Marty Robbins is primarily known as a major country star, a position he maintained from the 1950s through his death in 1982. However, like a good number of country musicians, he dabbled in rock & roll, or at least country music influenced by rock, when rockabilly performers with country roots crossed over to pop success in the mid- to late '50s. As the name of this 30-song compilation implies, Rocks focuses on Robbins' most rock-oriented output, mostly dating from 1954-1959, but also including a few sides stretching as far into the next decade as 1966. Robbins was one of the first established country singers to cover early rock & roll classics, taking both "That's All Right" (sparked by Elvis Presley's version) and Chuck Berry's "Maybelline" into the country Top Ten in 1955. That testifies to his talent for finding a good rock song to interpret when rock & roll itself was barely off the ground, but his more country-oriented renditions are hardly matches for the originals. The larger issue with compiling Marty Robbins' rockers is that although he was a great country singer, he simply wasn't such a good rock & roller, lacking nearly as much as an instinctive feel for the music as the early rockabilly greats. Compared to the likes of Presley or Carl Perkins, he's rather stiff, and often can't shake the impression that he's doing rock songs from a country angle, rather than moving from country origins into full-tilt rock & roll. The excellent liner notes make a game argument for Marty's skill in the rock idiom, but it's kind of average and forgettable both in performance and the quality of the material, whether written by Robbins or others. And, perhaps because of its easy availability in uncounted formats, this doesn't include his most commercially and artistically successful rock-influenced single, the 1957 number two hit "A White Sport Coat." Overall it's something of a historical curiosity instead of revealing hidden rock & roll stature, most successful on the original version of "Knee Deep in the Blues" (covered with more success by Guy Mitchell), less so on the uncomfortable charge through Little Richard's "Long Tall Sally."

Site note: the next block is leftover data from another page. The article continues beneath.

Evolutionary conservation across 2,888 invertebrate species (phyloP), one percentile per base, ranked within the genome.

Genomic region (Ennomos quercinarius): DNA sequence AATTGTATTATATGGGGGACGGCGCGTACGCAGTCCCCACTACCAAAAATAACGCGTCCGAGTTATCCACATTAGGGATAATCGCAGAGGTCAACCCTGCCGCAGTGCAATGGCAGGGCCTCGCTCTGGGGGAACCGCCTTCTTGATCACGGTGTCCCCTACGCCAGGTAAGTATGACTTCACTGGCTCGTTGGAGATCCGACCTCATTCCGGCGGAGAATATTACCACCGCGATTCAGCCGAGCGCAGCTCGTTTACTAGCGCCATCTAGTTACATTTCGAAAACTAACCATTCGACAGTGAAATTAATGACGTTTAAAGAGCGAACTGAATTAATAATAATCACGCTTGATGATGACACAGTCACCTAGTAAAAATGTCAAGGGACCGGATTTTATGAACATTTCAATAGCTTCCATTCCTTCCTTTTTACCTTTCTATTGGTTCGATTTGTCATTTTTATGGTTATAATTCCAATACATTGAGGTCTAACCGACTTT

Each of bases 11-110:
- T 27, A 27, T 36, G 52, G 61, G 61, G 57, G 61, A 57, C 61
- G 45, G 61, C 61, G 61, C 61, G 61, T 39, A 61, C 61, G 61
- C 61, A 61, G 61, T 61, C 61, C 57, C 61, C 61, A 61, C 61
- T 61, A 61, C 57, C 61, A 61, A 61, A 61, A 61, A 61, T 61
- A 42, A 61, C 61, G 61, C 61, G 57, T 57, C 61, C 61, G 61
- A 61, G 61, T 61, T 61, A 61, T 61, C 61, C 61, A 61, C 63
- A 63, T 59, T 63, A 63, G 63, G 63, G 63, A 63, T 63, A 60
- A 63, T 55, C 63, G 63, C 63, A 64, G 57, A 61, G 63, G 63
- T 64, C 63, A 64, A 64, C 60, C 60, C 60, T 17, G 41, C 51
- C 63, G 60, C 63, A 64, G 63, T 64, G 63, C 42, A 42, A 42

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AllMusic Review by Richie Unterberger
feat: Lee Emerson